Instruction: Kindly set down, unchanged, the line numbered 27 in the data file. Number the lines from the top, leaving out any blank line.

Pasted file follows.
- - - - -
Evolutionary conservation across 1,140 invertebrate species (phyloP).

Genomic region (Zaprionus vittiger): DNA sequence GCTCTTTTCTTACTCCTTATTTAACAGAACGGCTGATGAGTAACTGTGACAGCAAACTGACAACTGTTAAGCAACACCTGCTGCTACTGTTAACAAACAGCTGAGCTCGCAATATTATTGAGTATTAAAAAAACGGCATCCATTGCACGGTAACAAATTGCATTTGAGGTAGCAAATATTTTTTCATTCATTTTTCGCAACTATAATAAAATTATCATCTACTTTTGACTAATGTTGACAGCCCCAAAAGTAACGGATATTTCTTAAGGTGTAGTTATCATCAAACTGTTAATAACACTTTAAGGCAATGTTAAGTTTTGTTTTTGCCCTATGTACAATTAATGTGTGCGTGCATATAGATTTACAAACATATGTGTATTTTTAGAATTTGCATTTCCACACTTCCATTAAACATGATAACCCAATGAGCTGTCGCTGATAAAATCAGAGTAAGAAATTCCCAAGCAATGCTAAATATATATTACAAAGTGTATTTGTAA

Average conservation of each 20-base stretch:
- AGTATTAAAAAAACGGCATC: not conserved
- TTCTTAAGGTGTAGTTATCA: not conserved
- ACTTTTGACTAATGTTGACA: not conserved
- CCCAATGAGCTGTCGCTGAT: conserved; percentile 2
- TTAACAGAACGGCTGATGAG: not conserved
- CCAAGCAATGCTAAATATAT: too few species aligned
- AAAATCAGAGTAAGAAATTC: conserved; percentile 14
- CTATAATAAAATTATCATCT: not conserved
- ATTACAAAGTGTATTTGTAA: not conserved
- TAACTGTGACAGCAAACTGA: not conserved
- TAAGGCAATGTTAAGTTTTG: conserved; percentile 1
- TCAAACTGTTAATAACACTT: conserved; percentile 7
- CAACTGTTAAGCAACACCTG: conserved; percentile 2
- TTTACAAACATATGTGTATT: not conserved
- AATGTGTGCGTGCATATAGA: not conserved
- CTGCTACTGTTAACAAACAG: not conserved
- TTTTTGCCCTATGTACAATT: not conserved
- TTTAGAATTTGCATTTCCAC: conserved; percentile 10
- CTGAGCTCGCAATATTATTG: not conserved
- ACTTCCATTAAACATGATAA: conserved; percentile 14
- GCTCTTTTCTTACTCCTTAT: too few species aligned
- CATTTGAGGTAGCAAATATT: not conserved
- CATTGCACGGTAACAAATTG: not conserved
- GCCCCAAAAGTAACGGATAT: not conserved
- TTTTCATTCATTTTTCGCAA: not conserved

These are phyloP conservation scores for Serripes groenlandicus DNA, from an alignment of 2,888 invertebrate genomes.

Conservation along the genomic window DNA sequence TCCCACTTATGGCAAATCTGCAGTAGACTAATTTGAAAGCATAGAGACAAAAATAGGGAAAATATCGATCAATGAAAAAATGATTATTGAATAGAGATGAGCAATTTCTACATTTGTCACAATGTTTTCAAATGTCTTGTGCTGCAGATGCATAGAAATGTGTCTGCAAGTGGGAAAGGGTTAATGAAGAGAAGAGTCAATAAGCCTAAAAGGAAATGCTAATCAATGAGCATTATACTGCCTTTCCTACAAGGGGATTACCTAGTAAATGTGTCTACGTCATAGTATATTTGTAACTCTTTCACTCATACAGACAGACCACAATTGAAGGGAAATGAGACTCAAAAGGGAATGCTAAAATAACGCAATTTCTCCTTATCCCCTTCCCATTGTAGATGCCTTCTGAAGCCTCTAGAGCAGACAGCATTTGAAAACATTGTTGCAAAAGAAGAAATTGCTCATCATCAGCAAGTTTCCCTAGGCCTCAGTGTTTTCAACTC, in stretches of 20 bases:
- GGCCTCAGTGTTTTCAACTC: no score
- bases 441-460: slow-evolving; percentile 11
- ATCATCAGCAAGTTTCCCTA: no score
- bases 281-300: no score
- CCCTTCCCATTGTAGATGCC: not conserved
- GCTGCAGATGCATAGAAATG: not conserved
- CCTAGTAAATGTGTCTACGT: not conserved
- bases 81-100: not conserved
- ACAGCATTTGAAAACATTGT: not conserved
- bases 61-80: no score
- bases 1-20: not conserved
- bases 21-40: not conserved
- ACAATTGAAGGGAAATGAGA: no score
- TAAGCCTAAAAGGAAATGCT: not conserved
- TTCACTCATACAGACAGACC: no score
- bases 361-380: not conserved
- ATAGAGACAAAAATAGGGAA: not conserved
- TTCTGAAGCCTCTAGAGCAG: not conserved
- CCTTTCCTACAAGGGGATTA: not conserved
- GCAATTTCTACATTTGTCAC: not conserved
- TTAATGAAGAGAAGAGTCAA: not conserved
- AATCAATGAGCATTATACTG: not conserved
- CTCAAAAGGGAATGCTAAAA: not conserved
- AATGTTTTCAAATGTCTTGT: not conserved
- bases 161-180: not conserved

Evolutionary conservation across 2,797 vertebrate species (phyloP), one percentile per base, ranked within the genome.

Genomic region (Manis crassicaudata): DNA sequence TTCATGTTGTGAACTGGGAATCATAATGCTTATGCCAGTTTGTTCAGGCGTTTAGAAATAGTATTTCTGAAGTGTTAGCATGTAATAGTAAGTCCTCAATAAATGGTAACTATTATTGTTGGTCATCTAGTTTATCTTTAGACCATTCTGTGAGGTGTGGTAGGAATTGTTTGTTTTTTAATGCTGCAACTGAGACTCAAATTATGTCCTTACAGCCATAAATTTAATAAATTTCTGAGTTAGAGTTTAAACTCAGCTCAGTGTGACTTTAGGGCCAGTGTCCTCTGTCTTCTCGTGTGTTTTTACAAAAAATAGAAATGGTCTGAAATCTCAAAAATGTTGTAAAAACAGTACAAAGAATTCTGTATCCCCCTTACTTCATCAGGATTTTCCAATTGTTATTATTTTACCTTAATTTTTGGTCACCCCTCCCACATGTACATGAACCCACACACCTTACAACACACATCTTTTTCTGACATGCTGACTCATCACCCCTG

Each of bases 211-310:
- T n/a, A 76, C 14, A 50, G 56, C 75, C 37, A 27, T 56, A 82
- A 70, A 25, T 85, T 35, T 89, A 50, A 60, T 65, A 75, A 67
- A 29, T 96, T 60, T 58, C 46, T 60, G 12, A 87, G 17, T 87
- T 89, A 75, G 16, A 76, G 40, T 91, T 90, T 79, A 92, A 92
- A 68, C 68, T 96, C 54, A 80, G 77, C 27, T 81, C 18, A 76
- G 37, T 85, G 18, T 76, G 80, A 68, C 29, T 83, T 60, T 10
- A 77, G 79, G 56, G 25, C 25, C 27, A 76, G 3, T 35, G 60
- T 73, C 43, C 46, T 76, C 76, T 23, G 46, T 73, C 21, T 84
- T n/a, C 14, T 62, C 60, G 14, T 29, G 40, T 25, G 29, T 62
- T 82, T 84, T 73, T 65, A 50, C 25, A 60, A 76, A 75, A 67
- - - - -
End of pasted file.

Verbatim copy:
- GCCCCAAAAGTAACGGATAT: not conserved